Money Matters is a short series of articles written by Ho Khin Wai, a Diploma in Banking and Financial Services student, in an effort to raise the level of financial literacy among NYP students. He will cover various relevant topics on personal finance for teenagers in Singapore, and strives to make these articles fun and easy to understand.
You probably know a thing or two about insurance so I won’t delve into the boring definitions of insurance. What I would like to highlight today is what kind of insurance, you, as a tertiary student/young adult will probably need.
However, don’t take my advice wholesale. Just like scrutinizing a policy recommendation by an insurer, I strongly encourage you to critically think about the types of policy covers mentioned here and what you really need. Different people have different needs. Think of the different plans offered by the insurance companies and get the best deal for your dollar.
Term Life and Whole Life/Universal Life Insurance
Students like us may not need life insurance yet. This policy however, is a must-have for people who are married and have children of their own. However, if you still feel better getting one, read on.
The deliberative question is: Term Life or Whole Life? A Term Life cover is an insurance cover for only a specific period of time (e.g. 30 years), whereas a Whole Life cover covers you for your entire life. However, that means paying high premiums (monthly payments) your whole life as well.
There are advantages to consider for both types of insurance.
If you opt for Term Life cover, you can even channel the funds you saved from the lower premiums to other investments with higher returns such as real estate, stocks, and bonds. However, do so only if you are financially savvy and have a sound understanding of investment.
What about Whole Life Insurance? For young people who are generally healthy, Whole Life Insurance may also be attractive because of its relatively low premiums. This type of insurance is useful for young people who do not have much financial knowledge but want a fuss-free way of having insurance coverage with a savings element. Remember that if you opt for this type of insurance, it is better to try to attain coverage for critical illnesses.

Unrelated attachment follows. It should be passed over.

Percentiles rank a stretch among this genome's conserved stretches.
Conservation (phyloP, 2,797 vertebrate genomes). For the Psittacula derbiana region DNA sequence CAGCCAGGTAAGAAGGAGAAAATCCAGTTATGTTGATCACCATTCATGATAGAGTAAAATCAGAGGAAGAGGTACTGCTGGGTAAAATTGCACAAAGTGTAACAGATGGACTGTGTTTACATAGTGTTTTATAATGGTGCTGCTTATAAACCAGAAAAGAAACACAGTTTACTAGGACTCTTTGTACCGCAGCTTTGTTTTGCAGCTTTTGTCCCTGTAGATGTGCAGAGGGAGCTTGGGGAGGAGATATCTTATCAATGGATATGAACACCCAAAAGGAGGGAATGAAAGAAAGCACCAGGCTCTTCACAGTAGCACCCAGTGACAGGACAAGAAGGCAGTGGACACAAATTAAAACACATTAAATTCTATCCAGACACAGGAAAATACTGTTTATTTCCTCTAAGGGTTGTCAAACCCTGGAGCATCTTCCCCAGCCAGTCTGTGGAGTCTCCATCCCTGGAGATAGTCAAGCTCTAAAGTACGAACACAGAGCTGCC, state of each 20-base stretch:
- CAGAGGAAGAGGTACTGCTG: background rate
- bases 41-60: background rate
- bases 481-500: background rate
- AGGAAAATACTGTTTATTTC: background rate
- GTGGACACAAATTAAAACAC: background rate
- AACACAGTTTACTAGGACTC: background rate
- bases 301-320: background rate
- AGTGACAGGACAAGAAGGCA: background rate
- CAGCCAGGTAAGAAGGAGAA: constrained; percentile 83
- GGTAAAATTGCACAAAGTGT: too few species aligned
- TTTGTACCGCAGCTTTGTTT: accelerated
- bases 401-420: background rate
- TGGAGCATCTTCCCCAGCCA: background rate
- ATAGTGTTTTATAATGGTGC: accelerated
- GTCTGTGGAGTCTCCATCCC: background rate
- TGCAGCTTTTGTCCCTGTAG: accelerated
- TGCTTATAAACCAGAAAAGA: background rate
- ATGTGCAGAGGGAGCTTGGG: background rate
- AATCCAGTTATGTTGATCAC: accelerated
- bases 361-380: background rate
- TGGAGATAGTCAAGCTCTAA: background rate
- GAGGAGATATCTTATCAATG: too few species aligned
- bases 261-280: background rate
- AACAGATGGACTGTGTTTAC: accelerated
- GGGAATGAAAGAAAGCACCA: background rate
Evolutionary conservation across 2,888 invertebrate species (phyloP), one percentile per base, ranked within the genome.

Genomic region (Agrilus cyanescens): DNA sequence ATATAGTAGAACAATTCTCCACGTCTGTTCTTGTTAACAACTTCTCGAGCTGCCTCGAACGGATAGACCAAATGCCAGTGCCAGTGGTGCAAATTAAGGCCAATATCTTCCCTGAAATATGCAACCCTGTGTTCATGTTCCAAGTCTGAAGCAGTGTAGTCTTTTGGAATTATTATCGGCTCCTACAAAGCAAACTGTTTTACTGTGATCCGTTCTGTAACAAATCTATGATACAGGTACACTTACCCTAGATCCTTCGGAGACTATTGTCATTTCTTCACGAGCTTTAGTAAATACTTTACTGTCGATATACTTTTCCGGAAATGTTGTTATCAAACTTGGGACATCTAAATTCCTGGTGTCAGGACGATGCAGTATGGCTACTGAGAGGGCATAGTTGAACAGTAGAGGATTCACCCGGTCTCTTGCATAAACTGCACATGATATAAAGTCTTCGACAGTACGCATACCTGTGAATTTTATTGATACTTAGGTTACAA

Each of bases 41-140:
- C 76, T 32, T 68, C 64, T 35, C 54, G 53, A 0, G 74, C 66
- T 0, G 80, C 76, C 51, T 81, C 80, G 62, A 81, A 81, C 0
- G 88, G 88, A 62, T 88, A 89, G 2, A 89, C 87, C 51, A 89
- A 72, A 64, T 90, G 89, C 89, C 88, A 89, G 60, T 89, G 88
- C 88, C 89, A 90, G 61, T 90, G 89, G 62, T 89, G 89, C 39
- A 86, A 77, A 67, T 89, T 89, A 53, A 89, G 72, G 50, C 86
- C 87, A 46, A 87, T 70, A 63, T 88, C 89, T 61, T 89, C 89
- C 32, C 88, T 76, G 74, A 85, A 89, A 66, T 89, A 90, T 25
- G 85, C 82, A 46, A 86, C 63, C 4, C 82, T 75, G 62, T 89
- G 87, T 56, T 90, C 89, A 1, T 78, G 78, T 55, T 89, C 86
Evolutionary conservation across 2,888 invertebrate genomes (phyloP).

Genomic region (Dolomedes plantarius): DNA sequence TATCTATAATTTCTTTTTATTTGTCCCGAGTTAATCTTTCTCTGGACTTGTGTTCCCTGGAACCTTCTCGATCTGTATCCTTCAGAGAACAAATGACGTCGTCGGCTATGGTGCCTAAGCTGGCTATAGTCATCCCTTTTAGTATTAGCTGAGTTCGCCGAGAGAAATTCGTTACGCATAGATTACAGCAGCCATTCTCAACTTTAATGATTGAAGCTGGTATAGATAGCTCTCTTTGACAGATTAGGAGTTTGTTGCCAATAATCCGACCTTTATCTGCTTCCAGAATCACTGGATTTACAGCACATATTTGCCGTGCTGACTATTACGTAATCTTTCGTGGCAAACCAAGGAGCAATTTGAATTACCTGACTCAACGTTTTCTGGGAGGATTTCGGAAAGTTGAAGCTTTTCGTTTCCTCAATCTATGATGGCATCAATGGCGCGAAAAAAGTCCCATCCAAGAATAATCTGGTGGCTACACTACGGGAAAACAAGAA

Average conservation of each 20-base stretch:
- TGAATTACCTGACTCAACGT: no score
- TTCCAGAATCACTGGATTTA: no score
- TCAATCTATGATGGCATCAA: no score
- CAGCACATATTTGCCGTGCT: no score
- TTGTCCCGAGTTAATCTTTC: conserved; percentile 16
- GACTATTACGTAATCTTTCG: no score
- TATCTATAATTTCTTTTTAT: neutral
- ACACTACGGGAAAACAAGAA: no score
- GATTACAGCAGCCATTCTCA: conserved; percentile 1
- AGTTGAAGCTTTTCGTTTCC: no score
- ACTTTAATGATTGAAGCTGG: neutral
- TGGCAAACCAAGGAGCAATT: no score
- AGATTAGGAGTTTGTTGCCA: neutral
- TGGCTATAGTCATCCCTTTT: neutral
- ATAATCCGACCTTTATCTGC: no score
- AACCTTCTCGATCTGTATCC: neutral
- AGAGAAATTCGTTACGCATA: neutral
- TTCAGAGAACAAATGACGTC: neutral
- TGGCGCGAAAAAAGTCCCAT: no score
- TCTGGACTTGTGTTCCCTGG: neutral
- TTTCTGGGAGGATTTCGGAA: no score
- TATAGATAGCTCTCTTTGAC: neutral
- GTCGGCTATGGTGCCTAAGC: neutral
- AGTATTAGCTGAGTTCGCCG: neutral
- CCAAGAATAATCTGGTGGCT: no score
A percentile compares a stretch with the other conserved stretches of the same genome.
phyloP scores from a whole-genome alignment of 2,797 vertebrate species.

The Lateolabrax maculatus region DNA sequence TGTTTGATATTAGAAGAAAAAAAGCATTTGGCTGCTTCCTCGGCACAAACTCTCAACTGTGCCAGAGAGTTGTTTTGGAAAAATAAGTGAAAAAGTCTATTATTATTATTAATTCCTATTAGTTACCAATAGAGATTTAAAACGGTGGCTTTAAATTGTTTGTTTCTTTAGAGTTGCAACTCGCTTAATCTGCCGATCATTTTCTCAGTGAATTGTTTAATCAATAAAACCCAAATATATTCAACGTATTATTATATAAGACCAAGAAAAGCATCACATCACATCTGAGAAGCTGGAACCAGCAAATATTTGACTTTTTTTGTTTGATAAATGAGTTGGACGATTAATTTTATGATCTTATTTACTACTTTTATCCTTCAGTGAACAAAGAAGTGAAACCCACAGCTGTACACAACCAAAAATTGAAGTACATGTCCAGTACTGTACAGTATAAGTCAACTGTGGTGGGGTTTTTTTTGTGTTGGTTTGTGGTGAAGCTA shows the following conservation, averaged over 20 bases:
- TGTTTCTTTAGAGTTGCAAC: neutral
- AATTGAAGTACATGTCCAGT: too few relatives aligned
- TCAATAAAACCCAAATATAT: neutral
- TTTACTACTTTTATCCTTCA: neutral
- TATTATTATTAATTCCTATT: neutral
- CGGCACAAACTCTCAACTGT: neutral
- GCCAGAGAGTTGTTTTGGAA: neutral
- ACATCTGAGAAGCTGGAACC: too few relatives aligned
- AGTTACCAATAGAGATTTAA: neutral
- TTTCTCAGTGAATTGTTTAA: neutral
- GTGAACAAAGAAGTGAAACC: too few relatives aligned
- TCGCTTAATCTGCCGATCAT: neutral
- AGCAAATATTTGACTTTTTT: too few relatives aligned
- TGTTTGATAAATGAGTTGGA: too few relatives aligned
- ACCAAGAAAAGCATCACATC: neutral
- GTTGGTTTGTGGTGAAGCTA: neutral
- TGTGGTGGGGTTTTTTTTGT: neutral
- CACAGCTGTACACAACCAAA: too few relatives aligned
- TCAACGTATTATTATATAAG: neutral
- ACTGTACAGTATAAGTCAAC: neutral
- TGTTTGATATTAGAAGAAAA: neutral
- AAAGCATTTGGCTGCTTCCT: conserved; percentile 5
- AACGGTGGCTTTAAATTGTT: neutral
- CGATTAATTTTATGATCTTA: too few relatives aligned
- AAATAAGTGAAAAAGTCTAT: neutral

To sum up, do get an understanding of your risk profile, protection needs and your ability to manage your investments before determining which type of insurance to go for.
The financial burden is on your parents. Yes, they can pay your medical bills using their own Medisave or Medishield, but what if they have used most of the money in these schemes for their own previous illnesses? Or, they might need this amount as protection against any future illness.
Health insurance comes in as a financial lifesaver in these difficult situations. The policy covers most if not all of your hospitalisation expenses, as well as surgeries, lab tests and certain outpatient treatments.
Health insurance is relatively cheap between the ages of 17 to 29, where premiums linger a bit over $100 per year. You may ask your parents to effect a health insurance on you, so that they pay for the premiums (usually through Medisave, so no out-of-pocket cash is needed) but you enjoy the benefits when needed.
Moreover, I would recommend adding a rider that covers you for deductibles and co-insurance. These are additional costs that you have to pay by yourself before the insurance company pays for the bills, and they usually are in a few thousand, depending on how large your bill is. Hence, get the rider if possible.
Personal Accident Insurance
Even a small elbow joint dislocation during a basketball match may bring about quite a large medical bill. A personal accident policy can help ease some of the financial burden of paying those bills. The best thing is that personal accident policies are very affordable.
A personal accident insurance complements both your life policy and health policy. It covers you for disability, injury or death due to accidents, and may include accidental medical reimbursement and A&E charges, which a life policy may not cover. Moreover, a personal accident policy usually pays out as a lump sum, while health policies only cover the actual cost of treatment.
Educational institutions such as NYP automatically insure all students for personal accidents under the Group Personal Accident Insurance Scheme (GPAI). You can find out more about the coverage here. As you enter the working world, there are also similar policies for employees which you can take advantage of.
Of course, there are other types of insurance such as auto (car) insurance that may be applicable to students who are drivers, or professional indemnity insurance for students going on to work as a doctor, nurse, or any other specialisation.
In essence, you should not have to pay a hefty price for protection. Paying a thousand or more in premiums does not make financial sense to me. So before you fill in the application form at an insurance roadshow promising to offer you a free umbrella or other goodies, be sure to do adequate homework and pick out what is really essential.